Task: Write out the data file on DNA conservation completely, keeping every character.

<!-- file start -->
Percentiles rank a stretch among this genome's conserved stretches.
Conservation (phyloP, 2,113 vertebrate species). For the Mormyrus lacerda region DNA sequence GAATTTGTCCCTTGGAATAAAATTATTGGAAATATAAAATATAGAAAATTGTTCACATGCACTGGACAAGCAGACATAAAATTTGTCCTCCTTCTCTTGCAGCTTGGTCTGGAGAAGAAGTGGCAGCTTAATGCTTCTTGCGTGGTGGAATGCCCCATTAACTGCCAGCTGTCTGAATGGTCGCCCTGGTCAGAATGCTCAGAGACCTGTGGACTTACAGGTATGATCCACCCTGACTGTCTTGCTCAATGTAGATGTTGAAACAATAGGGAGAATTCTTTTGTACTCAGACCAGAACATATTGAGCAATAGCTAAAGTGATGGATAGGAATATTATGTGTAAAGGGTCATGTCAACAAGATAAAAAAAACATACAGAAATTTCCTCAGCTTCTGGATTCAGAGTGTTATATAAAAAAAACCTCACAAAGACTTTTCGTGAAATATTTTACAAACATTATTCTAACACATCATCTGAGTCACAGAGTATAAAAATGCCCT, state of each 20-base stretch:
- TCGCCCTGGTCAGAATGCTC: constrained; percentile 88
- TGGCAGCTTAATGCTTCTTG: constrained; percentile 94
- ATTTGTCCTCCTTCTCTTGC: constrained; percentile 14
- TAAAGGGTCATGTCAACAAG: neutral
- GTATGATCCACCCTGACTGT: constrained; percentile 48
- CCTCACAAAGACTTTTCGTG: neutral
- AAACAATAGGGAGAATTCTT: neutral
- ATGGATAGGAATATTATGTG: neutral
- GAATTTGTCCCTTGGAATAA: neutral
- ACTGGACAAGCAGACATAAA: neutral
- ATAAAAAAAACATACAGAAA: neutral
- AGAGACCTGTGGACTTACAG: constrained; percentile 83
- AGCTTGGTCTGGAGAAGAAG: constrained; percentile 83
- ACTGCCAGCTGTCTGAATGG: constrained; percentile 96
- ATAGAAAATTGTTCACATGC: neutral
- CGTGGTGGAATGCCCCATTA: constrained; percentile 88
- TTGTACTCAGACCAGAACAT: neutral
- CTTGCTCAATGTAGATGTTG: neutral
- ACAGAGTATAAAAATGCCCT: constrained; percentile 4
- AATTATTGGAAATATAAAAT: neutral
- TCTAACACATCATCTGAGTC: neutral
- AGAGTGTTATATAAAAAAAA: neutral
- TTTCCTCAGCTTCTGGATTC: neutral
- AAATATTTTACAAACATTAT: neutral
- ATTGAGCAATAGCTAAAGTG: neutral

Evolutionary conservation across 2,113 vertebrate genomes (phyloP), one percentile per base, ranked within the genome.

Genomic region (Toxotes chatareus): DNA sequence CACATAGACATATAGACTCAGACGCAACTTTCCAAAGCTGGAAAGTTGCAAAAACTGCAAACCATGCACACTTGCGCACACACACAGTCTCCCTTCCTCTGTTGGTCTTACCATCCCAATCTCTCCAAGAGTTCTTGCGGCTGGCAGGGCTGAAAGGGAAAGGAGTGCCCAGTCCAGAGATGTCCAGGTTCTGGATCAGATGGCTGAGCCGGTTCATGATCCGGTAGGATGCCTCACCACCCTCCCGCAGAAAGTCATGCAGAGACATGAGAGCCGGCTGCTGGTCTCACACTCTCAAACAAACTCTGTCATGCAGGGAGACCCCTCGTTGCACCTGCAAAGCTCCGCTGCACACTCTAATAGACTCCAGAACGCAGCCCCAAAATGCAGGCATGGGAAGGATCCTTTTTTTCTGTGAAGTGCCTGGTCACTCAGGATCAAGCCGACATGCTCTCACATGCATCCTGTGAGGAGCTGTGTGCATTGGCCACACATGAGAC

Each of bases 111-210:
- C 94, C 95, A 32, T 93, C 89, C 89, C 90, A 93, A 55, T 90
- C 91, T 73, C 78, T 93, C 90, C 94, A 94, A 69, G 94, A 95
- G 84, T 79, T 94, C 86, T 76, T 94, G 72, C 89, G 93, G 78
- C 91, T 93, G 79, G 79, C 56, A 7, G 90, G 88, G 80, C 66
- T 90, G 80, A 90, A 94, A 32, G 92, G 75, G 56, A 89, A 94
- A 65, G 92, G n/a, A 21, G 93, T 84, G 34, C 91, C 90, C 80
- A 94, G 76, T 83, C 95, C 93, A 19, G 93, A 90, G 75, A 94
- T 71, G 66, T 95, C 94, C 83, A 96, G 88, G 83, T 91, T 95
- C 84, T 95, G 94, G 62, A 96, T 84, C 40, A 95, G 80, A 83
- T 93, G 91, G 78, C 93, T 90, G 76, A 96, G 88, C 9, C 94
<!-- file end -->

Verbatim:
Percentiles rank a stretch among this genome's conserved stretches.
Conservation (phyloP, 2,113 vertebrate species). For the Mormyrus lacerda region DNA sequence GAATTTGTCCCTTGGAATAAAATTATTGGAAATATAAAATATAGAAAATTGTTCACATGCACTGGACAAGCAGACATAAAATTTGTCCTCCTTCTCTTGCAGCTTGGTCTGGAGAAGAAGTGGCAGCTTAATGCTTCTTGCGTGGTGGAATGCCCCATTAACTGCCAGCTGTCTGAATGGTCGCCCTGGTCAGAATGCTCAGAGACCTGTGGACTTACAGGTATGATCCACCCTGACTGTCTTGCTCAATGTAGATGTTGAAACAATAGGGAGAATTCTTTTGTACTCAGACCAGAACATATTGAGCAATAGCTAAAGTGATGGATAGGAATATTATGTGTAAAGGGTCATGTCAACAAGATAAAAAAAACATACAGAAATTTCCTCAGCTTCTGGATTCAGAGTGTTATATAAAAAAAACCTCACAAAGACTTTTCGTGAAATATTTTACAAACATTATTCTAACACATCATCTGAGTCACAGAGTATAAAAATGCCCT, state of each 20-base stretch:
- TCGCCCTGGTCAGAATGCTC: constrained; percentile 88
- TGGCAGCTTAATGCTTCTTG: constrained; percentile 94
- ATTTGTCCTCCTTCTCTTGC: constrained; percentile 14
- TAAAGGGTCATGTCAACAAG: neutral
- GTATGATCCACCCTGACTGT: constrained; percentile 48
- CCTCACAAAGACTTTTCGTG: neutral
- AAACAATAGGGAGAATTCTT: neutral
- ATGGATAGGAATATTATGTG: neutral
- GAATTTGTCCCTTGGAATAA: neutral
- ACTGGACAAGCAGACATAAA: neutral
- ATAAAAAAAACATACAGAAA: neutral
- AGAGACCTGTGGACTTACAG: constrained; percentile 83
- AGCTTGGTCTGGAGAAGAAG: constrained; percentile 83
- ACTGCCAGCTGTCTGAATGG: constrained; percentile 96
- ATAGAAAATTGTTCACATGC: neutral
- CGTGGTGGAATGCCCCATTA: constrained; percentile 88
- TTGTACTCAGACCAGAACAT: neutral
- CTTGCTCAATGTAGATGTTG: neutral
- ACAGAGTATAAAAATGCCCT: constrained; percentile 4
- AATTATTGGAAATATAAAAT: neutral
- TCTAACACATCATCTGAGTC: neutral
- AGAGTGTTATATAAAAAAAA: neutral
- TTTCCTCAGCTTCTGGATTC: neutral
- AAATATTTTACAAACATTAT: neutral
- ATTGAGCAATAGCTAAAGTG: neutral

Evolutionary conservation across 2,113 vertebrate genomes (phyloP), one percentile per base, ranked within the genome.

Genomic region (Toxotes chatareus): DNA sequence CACATAGACATATAGACTCAGACGCAACTTTCCAAAGCTGGAAAGTTGCAAAAACTGCAAACCATGCACACTTGCGCACACACACAGTCTCCCTTCCTCTGTTGGTCTTACCATCCCAATCTCTCCAAGAGTTCTTGCGGCTGGCAGGGCTGAAAGGGAAAGGAGTGCCCAGTCCAGAGATGTCCAGGTTCTGGATCAGATGGCTGAGCCGGTTCATGATCCGGTAGGATGCCTCACCACCCTCCCGCAGAAAGTCATGCAGAGACATGAGAGCCGGCTGCTGGTCTCACACTCTCAAACAAACTCTGTCATGCAGGGAGACCCCTCGTTGCACCTGCAAAGCTCCGCTGCACACTCTAATAGACTCCAGAACGCAGCCCCAAAATGCAGGCATGGGAAGGATCCTTTTTTTCTGTGAAGTGCCTGGTCACTCAGGATCAAGCCGACATGCTCTCACATGCATCCTGTGAGGAGCTGTGTGCATTGGCCACACATGAGAC

Each of bases 111-210:
- C 94, C 95, A 32, T 93, C 89, C 89, C 90, A 93, A 55, T 90
- C 91, T 73, C 78, T 93, C 90, C 94, A 94, A 69, G 94, A 95
- G 84, T 79, T 94, C 86, T 76, T 94, G 72, C 89, G 93, G 78
- C 91, T 93, G 79, G 79, C 56, A 7, G 90, G 88, G 80, C 66
- T 90, G 80, A 90, A 94, A 32, G 92, G 75, G 56, A 89, A 94
- A 65, G 92, G n/a, A 21, G 93, T 84, G 34, C 91, C 90, C 80
- A 94, G 76, T 83, C 95, C 93, A 19, G 93, A 90, G 75, A 94
- T 71, G 66, T 95, C 94, C 83, A 96, G 88, G 83, T 91, T 95
- C 84, T 95, G 94, G 62, A 96, T 84, C 40, A 95, G 80, A 83
- T 93, G 91, G 78, C 93, T 90, G 76, A 96, G 88, C 9, C 94